Electron field emission properties of microcrystalline and nanocrystalline carbon thin films deposited by S-assisted hot filament CVD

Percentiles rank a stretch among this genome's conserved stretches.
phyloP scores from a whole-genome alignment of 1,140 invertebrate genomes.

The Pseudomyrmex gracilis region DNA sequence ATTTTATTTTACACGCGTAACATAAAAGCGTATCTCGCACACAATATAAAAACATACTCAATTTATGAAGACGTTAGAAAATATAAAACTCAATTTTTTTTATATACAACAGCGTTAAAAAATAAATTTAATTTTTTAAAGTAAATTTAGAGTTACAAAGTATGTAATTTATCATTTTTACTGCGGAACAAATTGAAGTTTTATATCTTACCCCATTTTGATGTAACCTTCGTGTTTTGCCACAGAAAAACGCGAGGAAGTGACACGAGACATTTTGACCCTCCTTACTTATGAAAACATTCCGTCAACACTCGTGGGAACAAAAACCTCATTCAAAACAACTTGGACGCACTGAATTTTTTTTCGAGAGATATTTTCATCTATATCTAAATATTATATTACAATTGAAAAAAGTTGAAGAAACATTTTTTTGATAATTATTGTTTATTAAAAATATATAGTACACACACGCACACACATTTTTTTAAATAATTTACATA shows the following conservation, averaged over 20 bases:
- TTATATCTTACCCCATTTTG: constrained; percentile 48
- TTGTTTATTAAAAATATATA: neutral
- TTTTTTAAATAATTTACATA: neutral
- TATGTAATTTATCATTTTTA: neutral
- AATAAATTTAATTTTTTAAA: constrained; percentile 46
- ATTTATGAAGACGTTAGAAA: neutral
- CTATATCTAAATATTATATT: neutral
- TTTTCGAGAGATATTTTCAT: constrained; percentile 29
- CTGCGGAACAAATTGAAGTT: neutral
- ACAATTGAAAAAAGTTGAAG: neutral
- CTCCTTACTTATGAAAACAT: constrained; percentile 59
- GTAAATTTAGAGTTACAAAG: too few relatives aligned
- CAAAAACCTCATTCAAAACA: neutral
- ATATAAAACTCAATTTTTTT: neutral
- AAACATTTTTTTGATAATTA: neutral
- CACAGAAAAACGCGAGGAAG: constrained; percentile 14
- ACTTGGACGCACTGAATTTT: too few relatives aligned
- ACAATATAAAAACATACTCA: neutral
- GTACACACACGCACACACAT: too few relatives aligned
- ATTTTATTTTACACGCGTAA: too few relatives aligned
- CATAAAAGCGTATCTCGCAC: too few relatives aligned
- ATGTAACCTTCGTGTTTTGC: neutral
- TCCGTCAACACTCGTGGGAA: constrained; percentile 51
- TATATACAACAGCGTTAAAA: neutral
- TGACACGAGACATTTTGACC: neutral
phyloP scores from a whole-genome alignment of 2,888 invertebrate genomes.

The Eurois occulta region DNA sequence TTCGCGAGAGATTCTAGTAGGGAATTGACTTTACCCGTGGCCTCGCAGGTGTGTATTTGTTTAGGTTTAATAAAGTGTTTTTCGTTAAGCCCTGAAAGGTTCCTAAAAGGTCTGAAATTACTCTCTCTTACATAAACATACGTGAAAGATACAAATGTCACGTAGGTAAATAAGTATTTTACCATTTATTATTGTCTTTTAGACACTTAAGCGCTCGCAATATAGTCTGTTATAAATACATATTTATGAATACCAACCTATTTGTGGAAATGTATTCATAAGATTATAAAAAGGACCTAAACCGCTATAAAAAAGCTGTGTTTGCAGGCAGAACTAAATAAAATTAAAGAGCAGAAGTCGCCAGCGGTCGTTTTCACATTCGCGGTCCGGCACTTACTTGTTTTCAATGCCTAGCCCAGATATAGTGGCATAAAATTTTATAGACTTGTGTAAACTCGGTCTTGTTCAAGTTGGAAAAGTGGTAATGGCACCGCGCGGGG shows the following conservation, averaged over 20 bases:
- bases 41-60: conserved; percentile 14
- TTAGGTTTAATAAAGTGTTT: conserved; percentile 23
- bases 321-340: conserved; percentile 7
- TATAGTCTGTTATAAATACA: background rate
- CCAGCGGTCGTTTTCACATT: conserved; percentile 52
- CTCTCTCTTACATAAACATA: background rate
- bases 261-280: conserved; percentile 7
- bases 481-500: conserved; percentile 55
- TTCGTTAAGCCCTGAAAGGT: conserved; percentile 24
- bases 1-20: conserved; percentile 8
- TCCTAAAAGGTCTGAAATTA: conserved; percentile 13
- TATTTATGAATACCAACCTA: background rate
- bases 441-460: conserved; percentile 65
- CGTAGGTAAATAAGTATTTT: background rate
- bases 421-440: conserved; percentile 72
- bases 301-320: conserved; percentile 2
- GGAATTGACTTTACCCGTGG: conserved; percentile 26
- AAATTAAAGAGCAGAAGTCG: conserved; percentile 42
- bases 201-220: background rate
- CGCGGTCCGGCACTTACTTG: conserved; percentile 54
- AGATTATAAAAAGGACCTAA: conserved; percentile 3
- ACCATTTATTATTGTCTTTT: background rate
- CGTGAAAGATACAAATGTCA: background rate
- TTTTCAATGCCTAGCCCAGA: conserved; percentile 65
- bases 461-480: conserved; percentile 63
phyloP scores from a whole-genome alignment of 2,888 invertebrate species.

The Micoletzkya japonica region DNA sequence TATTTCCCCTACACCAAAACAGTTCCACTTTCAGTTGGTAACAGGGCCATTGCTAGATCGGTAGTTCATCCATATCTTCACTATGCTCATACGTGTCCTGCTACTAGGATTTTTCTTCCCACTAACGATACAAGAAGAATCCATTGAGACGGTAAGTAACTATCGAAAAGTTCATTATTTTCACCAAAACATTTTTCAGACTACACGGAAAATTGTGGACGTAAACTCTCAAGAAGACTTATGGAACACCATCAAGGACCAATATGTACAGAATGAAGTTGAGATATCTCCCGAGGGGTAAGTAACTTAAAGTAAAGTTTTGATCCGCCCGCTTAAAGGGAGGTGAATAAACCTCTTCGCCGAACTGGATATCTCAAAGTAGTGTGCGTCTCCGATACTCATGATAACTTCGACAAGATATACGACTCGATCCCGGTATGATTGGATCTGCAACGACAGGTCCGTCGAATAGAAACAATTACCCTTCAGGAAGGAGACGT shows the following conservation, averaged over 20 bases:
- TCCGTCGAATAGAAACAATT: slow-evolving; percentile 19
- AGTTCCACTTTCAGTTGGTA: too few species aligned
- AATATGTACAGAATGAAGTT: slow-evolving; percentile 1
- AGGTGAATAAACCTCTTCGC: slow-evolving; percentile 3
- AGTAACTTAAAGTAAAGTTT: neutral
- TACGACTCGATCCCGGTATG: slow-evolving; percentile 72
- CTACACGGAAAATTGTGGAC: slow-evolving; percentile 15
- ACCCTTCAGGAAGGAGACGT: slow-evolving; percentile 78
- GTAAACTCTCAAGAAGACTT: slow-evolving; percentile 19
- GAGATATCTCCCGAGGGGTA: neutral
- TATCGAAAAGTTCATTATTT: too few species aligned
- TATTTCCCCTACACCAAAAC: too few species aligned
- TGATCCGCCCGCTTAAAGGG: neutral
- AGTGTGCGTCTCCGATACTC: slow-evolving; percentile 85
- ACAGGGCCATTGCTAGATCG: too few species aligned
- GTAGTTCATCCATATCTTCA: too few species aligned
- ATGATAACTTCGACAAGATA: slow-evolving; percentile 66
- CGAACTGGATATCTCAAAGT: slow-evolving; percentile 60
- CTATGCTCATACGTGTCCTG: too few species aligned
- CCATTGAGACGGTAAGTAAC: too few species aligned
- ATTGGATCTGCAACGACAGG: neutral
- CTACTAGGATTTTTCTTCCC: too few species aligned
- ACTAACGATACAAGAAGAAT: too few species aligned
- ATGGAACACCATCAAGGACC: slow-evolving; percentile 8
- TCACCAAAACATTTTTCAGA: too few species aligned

ABSTRACT Results are reported on the electron field emission properties of microcrystalline and nanocrystalline carbon thin films grown on molybdenum substrates by S-assisted hot-filament chemical vapor deposition technique using methane (CH4), hydrogen sulfide (H2S), and hydrogen (H2) gas mixtures. Electron field emission measurements revealed that the S-assisted thin films have substantially lower turn-on fields and steep rising currents, for both microcrystalline and nanocrystalline carbon, as compared to those grown without sulfur. In order to study the property–structure correlations, we characterized the films’ microstructure with SEM, AFM and Raman spectroscopy (RS) techniques. It was found that sulfur addition causes significant microstructural changes in both micro- and nanocrystalline thin films. S-assisted films show smoother and finer-grained surfaces than those grown without it, and a higher content of non-diamond carbon (sp2-bonded C). Besides, although most of the S is expected to be electrically inactive, under the high doping conditions hereby employed, there may be a significant amount in donor states. The results are discussed in terms of the dual role of S by enhancing the creation of defects and the availability of conduction electrons.